After Kawhi Leonard led the Raptors to their one and only NBA title during his lone season in Toronto, he took his talents to Los Angeles and quickly engineered a trade that landed Paul George as his Clippers running mate.
In the wake of that one-two step, long-suffering Clippers fans justifiably expected that their team would the next to pop its championship cherry. But that hasn’t come close to materializing, namely because — either due to legitimate injuries or load management timidity — Leonard hasn’t spent a whole lot of time in the lineup. Out of 259 regular-season games the Clippers have played since Leonard signed a multiyear contract that now pays him upward of $39 million per year, Leonard has suited up in 114 — or 44% — of them.
To be fair, Leonard missed all of last season with a torn ACL. But this season, one in which he was expected to be back at full strength (which, in present-day Kawhi terms, means suiting up about two out of every three games), Leonard has only given it a go in five out of the team’s 23 games. And in the quintet of games he has played, he’s only averaged 22.4 minutes per game, averaging 10 points, 4 rebounds, and 3.2 assists.
Leonard may return to action Saturday against Sacramento, a young, hungry team that sits a half-game back of the 13-10 Clippers in the Western Conference playoff race. But the smart money is on “may not.”
When it comes to Leonard, however, there’s no such thing as smart money. For as maddening as it must be to be a Clippers fan whose title hopes hinge on the strength of Kawhi’s creaky knees, his eternally uncertain playing status has created an unprecedented sports betting conundrum.
When asked if he’s ever seen an individual NBA player create a more challenging situation for oddsmakers than Leonard, WynnBET Vice President of Trading Alan Berg replied, “I would say no. When healthy, he’s one of the three or five best players in the league. The closest guy I can think of is Anthony Davis when he was with the Pelicans. He was so dominant that he swung the spread. But he wasn’t to the level of Kawhi, where you just really have no idea if he’s going to play at all. I joked with a friend that if the Clippers are smart, they should start him just 15 games during the regular season and have him ready for the playoffs.”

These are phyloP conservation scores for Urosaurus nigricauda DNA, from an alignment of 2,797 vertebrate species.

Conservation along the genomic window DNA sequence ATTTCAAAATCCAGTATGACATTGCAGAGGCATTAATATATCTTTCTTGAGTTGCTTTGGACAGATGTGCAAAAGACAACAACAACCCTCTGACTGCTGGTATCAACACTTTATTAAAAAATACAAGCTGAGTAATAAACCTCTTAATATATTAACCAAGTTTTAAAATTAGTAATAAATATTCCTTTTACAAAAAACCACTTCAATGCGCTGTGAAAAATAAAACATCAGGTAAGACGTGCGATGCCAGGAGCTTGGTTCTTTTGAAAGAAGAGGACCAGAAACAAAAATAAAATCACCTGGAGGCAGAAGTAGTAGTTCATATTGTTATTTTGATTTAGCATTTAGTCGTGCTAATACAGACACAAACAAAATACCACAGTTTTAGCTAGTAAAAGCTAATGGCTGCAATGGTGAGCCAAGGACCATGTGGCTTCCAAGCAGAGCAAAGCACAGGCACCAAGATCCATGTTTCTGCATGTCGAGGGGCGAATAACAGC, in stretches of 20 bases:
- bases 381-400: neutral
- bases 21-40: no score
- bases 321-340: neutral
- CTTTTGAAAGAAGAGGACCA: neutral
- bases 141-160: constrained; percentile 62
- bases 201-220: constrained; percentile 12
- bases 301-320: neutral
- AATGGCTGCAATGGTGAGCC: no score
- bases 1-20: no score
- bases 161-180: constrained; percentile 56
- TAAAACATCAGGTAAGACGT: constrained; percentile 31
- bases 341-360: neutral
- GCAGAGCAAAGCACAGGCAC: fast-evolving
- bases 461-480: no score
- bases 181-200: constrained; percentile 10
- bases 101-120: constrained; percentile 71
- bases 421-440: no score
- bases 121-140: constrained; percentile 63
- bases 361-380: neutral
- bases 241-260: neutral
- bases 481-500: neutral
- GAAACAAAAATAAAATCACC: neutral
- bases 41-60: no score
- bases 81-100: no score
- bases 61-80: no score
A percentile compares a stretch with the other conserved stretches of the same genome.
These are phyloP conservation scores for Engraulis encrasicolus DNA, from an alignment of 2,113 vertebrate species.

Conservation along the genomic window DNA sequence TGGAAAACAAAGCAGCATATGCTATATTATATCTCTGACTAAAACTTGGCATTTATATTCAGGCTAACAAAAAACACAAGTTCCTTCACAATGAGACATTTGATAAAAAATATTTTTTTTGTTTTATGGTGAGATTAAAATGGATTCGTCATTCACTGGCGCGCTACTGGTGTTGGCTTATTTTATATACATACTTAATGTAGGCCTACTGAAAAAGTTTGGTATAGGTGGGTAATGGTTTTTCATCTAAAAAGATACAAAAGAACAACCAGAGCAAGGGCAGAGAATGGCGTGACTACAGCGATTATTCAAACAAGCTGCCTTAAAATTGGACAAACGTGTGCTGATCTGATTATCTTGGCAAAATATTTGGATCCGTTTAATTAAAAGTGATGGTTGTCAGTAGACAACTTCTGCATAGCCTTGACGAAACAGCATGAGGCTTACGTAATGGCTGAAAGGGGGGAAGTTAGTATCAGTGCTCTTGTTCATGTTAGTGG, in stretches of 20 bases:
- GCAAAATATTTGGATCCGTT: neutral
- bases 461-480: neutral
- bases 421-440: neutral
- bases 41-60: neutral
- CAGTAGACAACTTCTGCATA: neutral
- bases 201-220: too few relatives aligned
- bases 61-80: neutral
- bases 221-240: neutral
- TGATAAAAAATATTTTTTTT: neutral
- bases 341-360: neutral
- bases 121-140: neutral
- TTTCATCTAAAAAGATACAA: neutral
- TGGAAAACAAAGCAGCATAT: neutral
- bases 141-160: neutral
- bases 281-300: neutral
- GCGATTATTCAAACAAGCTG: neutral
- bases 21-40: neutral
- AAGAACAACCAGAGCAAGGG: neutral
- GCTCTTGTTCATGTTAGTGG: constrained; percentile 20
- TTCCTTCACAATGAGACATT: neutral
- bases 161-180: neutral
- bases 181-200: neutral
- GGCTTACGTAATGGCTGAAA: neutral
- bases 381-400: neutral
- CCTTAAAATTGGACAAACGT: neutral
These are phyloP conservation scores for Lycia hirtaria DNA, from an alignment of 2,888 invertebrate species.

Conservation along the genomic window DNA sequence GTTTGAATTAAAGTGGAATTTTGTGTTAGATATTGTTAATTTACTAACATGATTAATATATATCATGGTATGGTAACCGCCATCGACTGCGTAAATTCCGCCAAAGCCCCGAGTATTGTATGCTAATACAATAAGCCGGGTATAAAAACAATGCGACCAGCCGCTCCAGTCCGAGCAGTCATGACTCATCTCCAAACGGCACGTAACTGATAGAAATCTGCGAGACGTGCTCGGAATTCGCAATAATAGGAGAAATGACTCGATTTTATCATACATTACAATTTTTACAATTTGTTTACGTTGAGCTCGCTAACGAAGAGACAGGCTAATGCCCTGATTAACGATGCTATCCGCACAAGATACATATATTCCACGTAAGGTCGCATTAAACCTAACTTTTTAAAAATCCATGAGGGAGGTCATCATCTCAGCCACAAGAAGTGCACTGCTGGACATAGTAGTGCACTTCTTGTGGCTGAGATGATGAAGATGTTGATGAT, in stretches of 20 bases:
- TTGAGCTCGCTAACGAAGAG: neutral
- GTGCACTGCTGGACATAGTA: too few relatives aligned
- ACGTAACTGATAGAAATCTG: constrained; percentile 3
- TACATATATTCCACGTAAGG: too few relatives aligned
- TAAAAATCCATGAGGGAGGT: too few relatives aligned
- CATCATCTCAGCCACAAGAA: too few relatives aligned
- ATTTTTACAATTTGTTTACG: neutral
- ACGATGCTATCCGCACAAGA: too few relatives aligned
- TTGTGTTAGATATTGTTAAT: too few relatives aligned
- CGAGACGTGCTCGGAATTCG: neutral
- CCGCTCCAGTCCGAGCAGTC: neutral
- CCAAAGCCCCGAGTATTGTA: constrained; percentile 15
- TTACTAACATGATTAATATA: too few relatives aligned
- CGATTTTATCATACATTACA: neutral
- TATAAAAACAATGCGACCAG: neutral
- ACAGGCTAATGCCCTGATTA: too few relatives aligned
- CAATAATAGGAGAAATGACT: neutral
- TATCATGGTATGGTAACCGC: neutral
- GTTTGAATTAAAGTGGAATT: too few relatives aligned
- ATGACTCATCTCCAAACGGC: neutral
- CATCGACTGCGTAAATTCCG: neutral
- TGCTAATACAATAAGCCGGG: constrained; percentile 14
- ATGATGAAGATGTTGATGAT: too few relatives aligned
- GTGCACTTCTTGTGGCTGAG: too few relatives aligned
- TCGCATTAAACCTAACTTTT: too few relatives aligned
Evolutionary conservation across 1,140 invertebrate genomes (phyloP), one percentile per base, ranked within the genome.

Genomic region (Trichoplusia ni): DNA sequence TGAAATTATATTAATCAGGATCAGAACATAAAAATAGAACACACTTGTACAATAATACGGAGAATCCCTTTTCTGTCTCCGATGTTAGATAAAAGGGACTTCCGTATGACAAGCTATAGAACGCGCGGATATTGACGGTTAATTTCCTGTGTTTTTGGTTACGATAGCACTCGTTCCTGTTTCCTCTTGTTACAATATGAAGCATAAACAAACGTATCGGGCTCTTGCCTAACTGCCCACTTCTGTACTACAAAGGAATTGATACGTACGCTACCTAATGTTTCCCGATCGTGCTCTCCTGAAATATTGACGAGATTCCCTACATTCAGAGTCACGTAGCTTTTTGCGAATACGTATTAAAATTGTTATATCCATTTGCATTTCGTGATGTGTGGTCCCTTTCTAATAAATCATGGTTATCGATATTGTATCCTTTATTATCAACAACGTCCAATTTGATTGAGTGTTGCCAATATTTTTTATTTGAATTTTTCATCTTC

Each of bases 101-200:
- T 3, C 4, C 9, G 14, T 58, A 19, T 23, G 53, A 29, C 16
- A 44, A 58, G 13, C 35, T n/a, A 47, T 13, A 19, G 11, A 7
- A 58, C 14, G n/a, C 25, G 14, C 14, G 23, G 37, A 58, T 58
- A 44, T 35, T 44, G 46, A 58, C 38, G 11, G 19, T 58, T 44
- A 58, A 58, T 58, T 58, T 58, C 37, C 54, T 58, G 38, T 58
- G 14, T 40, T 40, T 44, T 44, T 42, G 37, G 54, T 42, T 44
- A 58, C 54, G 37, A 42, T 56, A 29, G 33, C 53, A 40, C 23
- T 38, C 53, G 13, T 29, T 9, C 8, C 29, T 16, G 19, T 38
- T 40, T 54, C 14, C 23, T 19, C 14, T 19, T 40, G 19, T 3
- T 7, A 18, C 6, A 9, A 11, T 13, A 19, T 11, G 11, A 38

Some observers seem to seriously agree with Berg’s buddy. After the not-at-all-shocking news broke that Leonard would miss the Clippers’ two most recent games against Portland and Utah (which they split), NBA Twitter took to roasting Load Management Leonard.
Just rest him till after the all star break.
— Ty ☘️ (@TylerCornellNBA) November 29, 2022
The Clippers were a trendy pick to win their first NBA title at multiple mobile sportsbooks before the season began. And despite a solid but middling record and scant Kawhi sightings, they’re still among the favorites in that market, with WynnBET assigning them odds of 8/1, level with Phoenix and longer than only Boston (4/1), Milwaukee (5/1), and the defending champion Golden State Warriors (+550).
But when you look at the market for which team will wind up with the most regular-season wins, the Clippers are nowhere near the top at odds of 150/1. This discrepancy makes it clear that Berg and his fellow bookmakers feel that Kawhi won’t be a reliable contributor until spring rolls around.
“It’s foolish to play a guy a whole lot in the regular season when your team’s good enough to get you to the playoffs without him,” explained Berg. “The only thing you have to worry about is whether the chemistry will be there.”
With Leonard, Berg believes the Clippers are “a championship team on paper.” But should he develop a debilitating ingrown hair or undiagnosable nose cartilage issue that forces him to shut it down for the season, Berg thinks the Clips, provided George is healthy, would “probably be in the range of Denver and Memphis” at title odds of around 16/1.
“They’re still one of the deepest teams and are still a great defensive team without Kawhi,” said Berg of the Leonard-less Clips.
Casting his gaze league-wide, Berg concluded, “The NBA is a bookmaker’s nightmare because there are so many probables, questionables, doubtfuls. You can get yourself in some really ugly situations the way these stars can impact the lines. There are certain games you walk into and you have five or six guys questionable and you obviously can’t take a full limit. Then you get an announcement and it’s not actually accurate. There are a lot of games going on in terms of how much truth teams are telling the media, and it gets frustrating.”
Photo: Jayne Kamin-Oncea/USA TODAY